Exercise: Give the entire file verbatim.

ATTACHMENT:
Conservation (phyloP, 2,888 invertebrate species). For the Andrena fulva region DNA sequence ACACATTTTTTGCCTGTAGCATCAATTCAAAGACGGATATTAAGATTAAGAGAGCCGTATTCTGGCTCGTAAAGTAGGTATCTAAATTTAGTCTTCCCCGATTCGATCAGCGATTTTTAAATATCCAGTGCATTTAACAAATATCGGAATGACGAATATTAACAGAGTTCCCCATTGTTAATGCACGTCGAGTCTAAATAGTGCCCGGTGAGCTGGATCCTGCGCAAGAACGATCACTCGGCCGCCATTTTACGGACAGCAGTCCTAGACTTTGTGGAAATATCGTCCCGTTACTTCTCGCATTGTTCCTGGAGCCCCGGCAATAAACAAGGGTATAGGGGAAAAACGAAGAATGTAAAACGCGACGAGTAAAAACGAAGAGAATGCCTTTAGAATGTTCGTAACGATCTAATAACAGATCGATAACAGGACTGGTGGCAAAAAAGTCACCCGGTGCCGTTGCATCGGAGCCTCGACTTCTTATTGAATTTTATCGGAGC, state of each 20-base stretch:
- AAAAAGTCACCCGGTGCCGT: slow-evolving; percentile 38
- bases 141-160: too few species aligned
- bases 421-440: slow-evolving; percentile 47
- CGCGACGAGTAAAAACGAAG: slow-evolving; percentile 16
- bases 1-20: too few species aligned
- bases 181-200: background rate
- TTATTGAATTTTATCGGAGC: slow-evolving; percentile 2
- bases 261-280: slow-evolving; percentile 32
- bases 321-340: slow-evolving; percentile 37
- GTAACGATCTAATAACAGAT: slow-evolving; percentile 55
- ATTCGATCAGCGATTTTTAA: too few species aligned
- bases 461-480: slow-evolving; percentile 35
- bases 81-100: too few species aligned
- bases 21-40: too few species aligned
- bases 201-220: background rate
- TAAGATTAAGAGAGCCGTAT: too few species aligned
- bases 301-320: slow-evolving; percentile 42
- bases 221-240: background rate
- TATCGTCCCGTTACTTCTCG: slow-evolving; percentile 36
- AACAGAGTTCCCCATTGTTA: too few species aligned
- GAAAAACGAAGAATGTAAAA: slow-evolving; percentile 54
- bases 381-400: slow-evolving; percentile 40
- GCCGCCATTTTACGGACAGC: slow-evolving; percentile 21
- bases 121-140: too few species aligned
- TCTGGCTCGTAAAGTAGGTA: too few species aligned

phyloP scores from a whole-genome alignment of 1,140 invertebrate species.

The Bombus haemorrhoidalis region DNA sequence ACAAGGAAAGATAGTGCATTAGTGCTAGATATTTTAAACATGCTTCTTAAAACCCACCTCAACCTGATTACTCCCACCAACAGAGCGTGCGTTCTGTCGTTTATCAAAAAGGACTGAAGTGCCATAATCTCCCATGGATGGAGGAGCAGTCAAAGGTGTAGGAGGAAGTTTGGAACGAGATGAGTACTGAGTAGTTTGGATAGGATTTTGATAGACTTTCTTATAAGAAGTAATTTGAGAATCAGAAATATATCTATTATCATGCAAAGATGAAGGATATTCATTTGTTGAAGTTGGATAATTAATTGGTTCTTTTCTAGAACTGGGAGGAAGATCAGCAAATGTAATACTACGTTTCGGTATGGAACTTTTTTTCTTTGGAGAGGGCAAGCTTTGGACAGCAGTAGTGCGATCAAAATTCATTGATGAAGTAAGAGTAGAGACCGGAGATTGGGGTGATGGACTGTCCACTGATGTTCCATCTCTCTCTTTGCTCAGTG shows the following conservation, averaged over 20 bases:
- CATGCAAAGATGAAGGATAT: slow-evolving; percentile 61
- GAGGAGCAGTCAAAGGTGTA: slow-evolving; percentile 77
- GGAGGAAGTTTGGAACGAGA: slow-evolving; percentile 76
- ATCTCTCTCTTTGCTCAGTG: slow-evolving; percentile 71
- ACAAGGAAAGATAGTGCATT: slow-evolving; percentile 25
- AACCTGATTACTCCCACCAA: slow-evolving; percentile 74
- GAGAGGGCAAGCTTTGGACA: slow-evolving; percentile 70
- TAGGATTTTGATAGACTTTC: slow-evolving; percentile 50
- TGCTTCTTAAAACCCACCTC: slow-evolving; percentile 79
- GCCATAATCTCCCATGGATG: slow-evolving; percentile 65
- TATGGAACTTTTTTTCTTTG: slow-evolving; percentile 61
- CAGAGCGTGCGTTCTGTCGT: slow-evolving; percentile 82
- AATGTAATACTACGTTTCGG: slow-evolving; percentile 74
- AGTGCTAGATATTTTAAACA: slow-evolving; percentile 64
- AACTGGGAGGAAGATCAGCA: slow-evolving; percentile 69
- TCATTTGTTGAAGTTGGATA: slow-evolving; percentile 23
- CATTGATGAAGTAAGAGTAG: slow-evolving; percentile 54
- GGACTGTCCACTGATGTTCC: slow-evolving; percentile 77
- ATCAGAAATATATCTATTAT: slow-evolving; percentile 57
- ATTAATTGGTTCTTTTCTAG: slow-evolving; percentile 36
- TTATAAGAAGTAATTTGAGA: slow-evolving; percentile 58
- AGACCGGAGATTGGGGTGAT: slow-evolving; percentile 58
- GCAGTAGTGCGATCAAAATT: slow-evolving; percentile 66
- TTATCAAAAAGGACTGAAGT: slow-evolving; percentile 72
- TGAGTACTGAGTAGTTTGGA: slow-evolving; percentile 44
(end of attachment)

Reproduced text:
Conservation (phyloP, 2,888 invertebrate species). For the Andrena fulva region DNA sequence ACACATTTTTTGCCTGTAGCATCAATTCAAAGACGGATATTAAGATTAAGAGAGCCGTATTCTGGCTCGTAAAGTAGGTATCTAAATTTAGTCTTCCCCGATTCGATCAGCGATTTTTAAATATCCAGTGCATTTAACAAATATCGGAATGACGAATATTAACAGAGTTCCCCATTGTTAATGCACGTCGAGTCTAAATAGTGCCCGGTGAGCTGGATCCTGCGCAAGAACGATCACTCGGCCGCCATTTTACGGACAGCAGTCCTAGACTTTGTGGAAATATCGTCCCGTTACTTCTCGCATTGTTCCTGGAGCCCCGGCAATAAACAAGGGTATAGGGGAAAAACGAAGAATGTAAAACGCGACGAGTAAAAACGAAGAGAATGCCTTTAGAATGTTCGTAACGATCTAATAACAGATCGATAACAGGACTGGTGGCAAAAAAGTCACCCGGTGCCGTTGCATCGGAGCCTCGACTTCTTATTGAATTTTATCGGAGC, state of each 20-base stretch:
- AAAAAGTCACCCGGTGCCGT: slow-evolving; percentile 38
- bases 141-160: too few species aligned
- bases 421-440: slow-evolving; percentile 47
- CGCGACGAGTAAAAACGAAG: slow-evolving; percentile 16
- bases 1-20: too few species aligned
- bases 181-200: background rate
- TTATTGAATTTTATCGGAGC: slow-evolving; percentile 2
- bases 261-280: slow-evolving; percentile 32
- bases 321-340: slow-evolving; percentile 37
- GTAACGATCTAATAACAGAT: slow-evolving; percentile 55
- ATTCGATCAGCGATTTTTAA: too few species aligned
- bases 461-480: slow-evolving; percentile 35
- bases 81-100: too few species aligned
- bases 21-40: too few species aligned
- bases 201-220: background rate
- TAAGATTAAGAGAGCCGTAT: too few species aligned
- bases 301-320: slow-evolving; percentile 42
- bases 221-240: background rate
- TATCGTCCCGTTACTTCTCG: slow-evolving; percentile 36
- AACAGAGTTCCCCATTGTTA: too few species aligned
- GAAAAACGAAGAATGTAAAA: slow-evolving; percentile 54
- bases 381-400: slow-evolving; percentile 40
- GCCGCCATTTTACGGACAGC: slow-evolving; percentile 21
- bases 121-140: too few species aligned
- TCTGGCTCGTAAAGTAGGTA: too few species aligned

phyloP scores from a whole-genome alignment of 1,140 invertebrate species.

The Bombus haemorrhoidalis region DNA sequence ACAAGGAAAGATAGTGCATTAGTGCTAGATATTTTAAACATGCTTCTTAAAACCCACCTCAACCTGATTACTCCCACCAACAGAGCGTGCGTTCTGTCGTTTATCAAAAAGGACTGAAGTGCCATAATCTCCCATGGATGGAGGAGCAGTCAAAGGTGTAGGAGGAAGTTTGGAACGAGATGAGTACTGAGTAGTTTGGATAGGATTTTGATAGACTTTCTTATAAGAAGTAATTTGAGAATCAGAAATATATCTATTATCATGCAAAGATGAAGGATATTCATTTGTTGAAGTTGGATAATTAATTGGTTCTTTTCTAGAACTGGGAGGAAGATCAGCAAATGTAATACTACGTTTCGGTATGGAACTTTTTTTCTTTGGAGAGGGCAAGCTTTGGACAGCAGTAGTGCGATCAAAATTCATTGATGAAGTAAGAGTAGAGACCGGAGATTGGGGTGATGGACTGTCCACTGATGTTCCATCTCTCTCTTTGCTCAGTG shows the following conservation, averaged over 20 bases:
- CATGCAAAGATGAAGGATAT: slow-evolving; percentile 61
- GAGGAGCAGTCAAAGGTGTA: slow-evolving; percentile 77
- GGAGGAAGTTTGGAACGAGA: slow-evolving; percentile 76
- ATCTCTCTCTTTGCTCAGTG: slow-evolving; percentile 71
- ACAAGGAAAGATAGTGCATT: slow-evolving; percentile 25
- AACCTGATTACTCCCACCAA: slow-evolving; percentile 74
- GAGAGGGCAAGCTTTGGACA: slow-evolving; percentile 70
- TAGGATTTTGATAGACTTTC: slow-evolving; percentile 50
- TGCTTCTTAAAACCCACCTC: slow-evolving; percentile 79
- GCCATAATCTCCCATGGATG: slow-evolving; percentile 65
- TATGGAACTTTTTTTCTTTG: slow-evolving; percentile 61
- CAGAGCGTGCGTTCTGTCGT: slow-evolving; percentile 82
- AATGTAATACTACGTTTCGG: slow-evolving; percentile 74
- AGTGCTAGATATTTTAAACA: slow-evolving; percentile 64
- AACTGGGAGGAAGATCAGCA: slow-evolving; percentile 69
- TCATTTGTTGAAGTTGGATA: slow-evolving; percentile 23
- CATTGATGAAGTAAGAGTAG: slow-evolving; percentile 54
- GGACTGTCCACTGATGTTCC: slow-evolving; percentile 77
- ATCAGAAATATATCTATTAT: slow-evolving; percentile 57
- ATTAATTGGTTCTTTTCTAG: slow-evolving; percentile 36
- TTATAAGAAGTAATTTGAGA: slow-evolving; percentile 58
- AGACCGGAGATTGGGGTGAT: slow-evolving; percentile 58
- GCAGTAGTGCGATCAAAATT: slow-evolving; percentile 66
- TTATCAAAAAGGACTGAAGT: slow-evolving; percentile 72
- TGAGTACTGAGTAGTTTGGA: slow-evolving; percentile 44